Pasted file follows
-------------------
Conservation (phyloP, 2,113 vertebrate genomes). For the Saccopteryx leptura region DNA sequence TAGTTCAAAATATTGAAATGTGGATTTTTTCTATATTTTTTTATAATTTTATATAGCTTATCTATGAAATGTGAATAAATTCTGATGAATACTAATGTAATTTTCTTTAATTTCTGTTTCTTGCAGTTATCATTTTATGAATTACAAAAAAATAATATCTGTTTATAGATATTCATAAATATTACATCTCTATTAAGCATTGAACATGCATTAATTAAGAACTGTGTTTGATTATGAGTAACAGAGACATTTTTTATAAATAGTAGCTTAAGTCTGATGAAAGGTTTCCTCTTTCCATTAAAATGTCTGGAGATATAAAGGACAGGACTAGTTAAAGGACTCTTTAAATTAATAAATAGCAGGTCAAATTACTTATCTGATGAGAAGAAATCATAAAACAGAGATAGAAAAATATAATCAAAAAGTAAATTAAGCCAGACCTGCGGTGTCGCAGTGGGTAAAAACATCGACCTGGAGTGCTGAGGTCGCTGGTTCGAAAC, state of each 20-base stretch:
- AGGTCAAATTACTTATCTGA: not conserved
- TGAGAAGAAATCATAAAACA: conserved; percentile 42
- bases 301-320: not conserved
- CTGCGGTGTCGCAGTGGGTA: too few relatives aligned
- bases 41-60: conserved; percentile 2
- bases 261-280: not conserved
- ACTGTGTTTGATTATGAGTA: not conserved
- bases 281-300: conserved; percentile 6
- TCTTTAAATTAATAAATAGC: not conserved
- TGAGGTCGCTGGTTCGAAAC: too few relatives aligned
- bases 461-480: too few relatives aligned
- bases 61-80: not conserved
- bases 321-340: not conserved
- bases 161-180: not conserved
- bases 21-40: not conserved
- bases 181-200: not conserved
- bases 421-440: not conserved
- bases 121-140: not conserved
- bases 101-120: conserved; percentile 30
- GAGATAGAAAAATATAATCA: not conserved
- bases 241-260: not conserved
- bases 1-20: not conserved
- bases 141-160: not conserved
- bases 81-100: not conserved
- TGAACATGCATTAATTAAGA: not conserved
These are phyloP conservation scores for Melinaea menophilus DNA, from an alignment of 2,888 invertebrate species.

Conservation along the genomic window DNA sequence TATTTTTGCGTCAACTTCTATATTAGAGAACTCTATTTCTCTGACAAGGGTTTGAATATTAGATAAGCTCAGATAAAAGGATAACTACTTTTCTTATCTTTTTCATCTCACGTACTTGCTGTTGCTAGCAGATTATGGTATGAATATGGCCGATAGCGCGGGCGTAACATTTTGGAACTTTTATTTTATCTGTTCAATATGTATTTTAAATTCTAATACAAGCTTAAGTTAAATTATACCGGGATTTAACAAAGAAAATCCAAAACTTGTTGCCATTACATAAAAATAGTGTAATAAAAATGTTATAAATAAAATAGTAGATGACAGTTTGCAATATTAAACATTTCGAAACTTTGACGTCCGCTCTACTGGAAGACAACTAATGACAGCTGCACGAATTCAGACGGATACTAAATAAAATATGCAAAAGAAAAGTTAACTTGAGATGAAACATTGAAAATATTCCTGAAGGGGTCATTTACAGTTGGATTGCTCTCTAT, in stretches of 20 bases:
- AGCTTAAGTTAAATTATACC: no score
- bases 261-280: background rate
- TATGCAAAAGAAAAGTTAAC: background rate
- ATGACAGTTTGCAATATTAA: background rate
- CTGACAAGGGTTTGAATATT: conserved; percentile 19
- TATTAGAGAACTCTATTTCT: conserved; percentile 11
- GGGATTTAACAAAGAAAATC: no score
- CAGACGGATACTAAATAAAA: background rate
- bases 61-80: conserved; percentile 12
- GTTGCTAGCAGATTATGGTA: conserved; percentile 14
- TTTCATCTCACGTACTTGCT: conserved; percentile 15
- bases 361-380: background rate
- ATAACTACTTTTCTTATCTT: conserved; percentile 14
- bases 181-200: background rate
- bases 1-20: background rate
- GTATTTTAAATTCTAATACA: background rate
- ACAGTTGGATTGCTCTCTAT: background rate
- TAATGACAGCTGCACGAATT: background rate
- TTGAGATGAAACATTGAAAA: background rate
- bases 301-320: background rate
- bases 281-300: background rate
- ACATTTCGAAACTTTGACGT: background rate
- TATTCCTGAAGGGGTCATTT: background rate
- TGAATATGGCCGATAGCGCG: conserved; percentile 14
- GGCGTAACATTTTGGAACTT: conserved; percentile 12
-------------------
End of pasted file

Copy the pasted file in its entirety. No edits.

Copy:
Conservation (phyloP, 2,113 vertebrate genomes). For the Saccopteryx leptura region DNA sequence TAGTTCAAAATATTGAAATGTGGATTTTTTCTATATTTTTTTATAATTTTATATAGCTTATCTATGAAATGTGAATAAATTCTGATGAATACTAATGTAATTTTCTTTAATTTCTGTTTCTTGCAGTTATCATTTTATGAATTACAAAAAAATAATATCTGTTTATAGATATTCATAAATATTACATCTCTATTAAGCATTGAACATGCATTAATTAAGAACTGTGTTTGATTATGAGTAACAGAGACATTTTTTATAAATAGTAGCTTAAGTCTGATGAAAGGTTTCCTCTTTCCATTAAAATGTCTGGAGATATAAAGGACAGGACTAGTTAAAGGACTCTTTAAATTAATAAATAGCAGGTCAAATTACTTATCTGATGAGAAGAAATCATAAAACAGAGATAGAAAAATATAATCAAAAAGTAAATTAAGCCAGACCTGCGGTGTCGCAGTGGGTAAAAACATCGACCTGGAGTGCTGAGGTCGCTGGTTCGAAAC, state of each 20-base stretch:
- AGGTCAAATTACTTATCTGA: not conserved
- TGAGAAGAAATCATAAAACA: conserved; percentile 42
- bases 301-320: not conserved
- CTGCGGTGTCGCAGTGGGTA: too few relatives aligned
- bases 41-60: conserved; percentile 2
- bases 261-280: not conserved
- ACTGTGTTTGATTATGAGTA: not conserved
- bases 281-300: conserved; percentile 6
- TCTTTAAATTAATAAATAGC: not conserved
- TGAGGTCGCTGGTTCGAAAC: too few relatives aligned
- bases 461-480: too few relatives aligned
- bases 61-80: not conserved
- bases 321-340: not conserved
- bases 161-180: not conserved
- bases 21-40: not conserved
- bases 181-200: not conserved
- bases 421-440: not conserved
- bases 121-140: not conserved
- bases 101-120: conserved; percentile 30
- GAGATAGAAAAATATAATCA: not conserved
- bases 241-260: not conserved
- bases 1-20: not conserved
- bases 141-160: not conserved
- bases 81-100: not conserved
- TGAACATGCATTAATTAAGA: not conserved
These are phyloP conservation scores for Melinaea menophilus DNA, from an alignment of 2,888 invertebrate species.

Conservation along the genomic window DNA sequence TATTTTTGCGTCAACTTCTATATTAGAGAACTCTATTTCTCTGACAAGGGTTTGAATATTAGATAAGCTCAGATAAAAGGATAACTACTTTTCTTATCTTTTTCATCTCACGTACTTGCTGTTGCTAGCAGATTATGGTATGAATATGGCCGATAGCGCGGGCGTAACATTTTGGAACTTTTATTTTATCTGTTCAATATGTATTTTAAATTCTAATACAAGCTTAAGTTAAATTATACCGGGATTTAACAAAGAAAATCCAAAACTTGTTGCCATTACATAAAAATAGTGTAATAAAAATGTTATAAATAAAATAGTAGATGACAGTTTGCAATATTAAACATTTCGAAACTTTGACGTCCGCTCTACTGGAAGACAACTAATGACAGCTGCACGAATTCAGACGGATACTAAATAAAATATGCAAAAGAAAAGTTAACTTGAGATGAAACATTGAAAATATTCCTGAAGGGGTCATTTACAGTTGGATTGCTCTCTAT, in stretches of 20 bases:
- AGCTTAAGTTAAATTATACC: no score
- bases 261-280: background rate
- TATGCAAAAGAAAAGTTAAC: background rate
- ATGACAGTTTGCAATATTAA: background rate
- CTGACAAGGGTTTGAATATT: conserved; percentile 19
- TATTAGAGAACTCTATTTCT: conserved; percentile 11
- GGGATTTAACAAAGAAAATC: no score
- CAGACGGATACTAAATAAAA: background rate
- bases 61-80: conserved; percentile 12
- GTTGCTAGCAGATTATGGTA: conserved; percentile 14
- TTTCATCTCACGTACTTGCT: conserved; percentile 15
- bases 361-380: background rate
- ATAACTACTTTTCTTATCTT: conserved; percentile 14
- bases 181-200: background rate
- bases 1-20: background rate
- GTATTTTAAATTCTAATACA: background rate
- ACAGTTGGATTGCTCTCTAT: background rate
- TAATGACAGCTGCACGAATT: background rate
- TTGAGATGAAACATTGAAAA: background rate
- bases 301-320: background rate
- bases 281-300: background rate
- ACATTTCGAAACTTTGACGT: background rate
- TATTCCTGAAGGGGTCATTT: background rate
- TGAATATGGCCGATAGCGCG: conserved; percentile 14
- GGCGTAACATTTTGGAACTT: conserved; percentile 12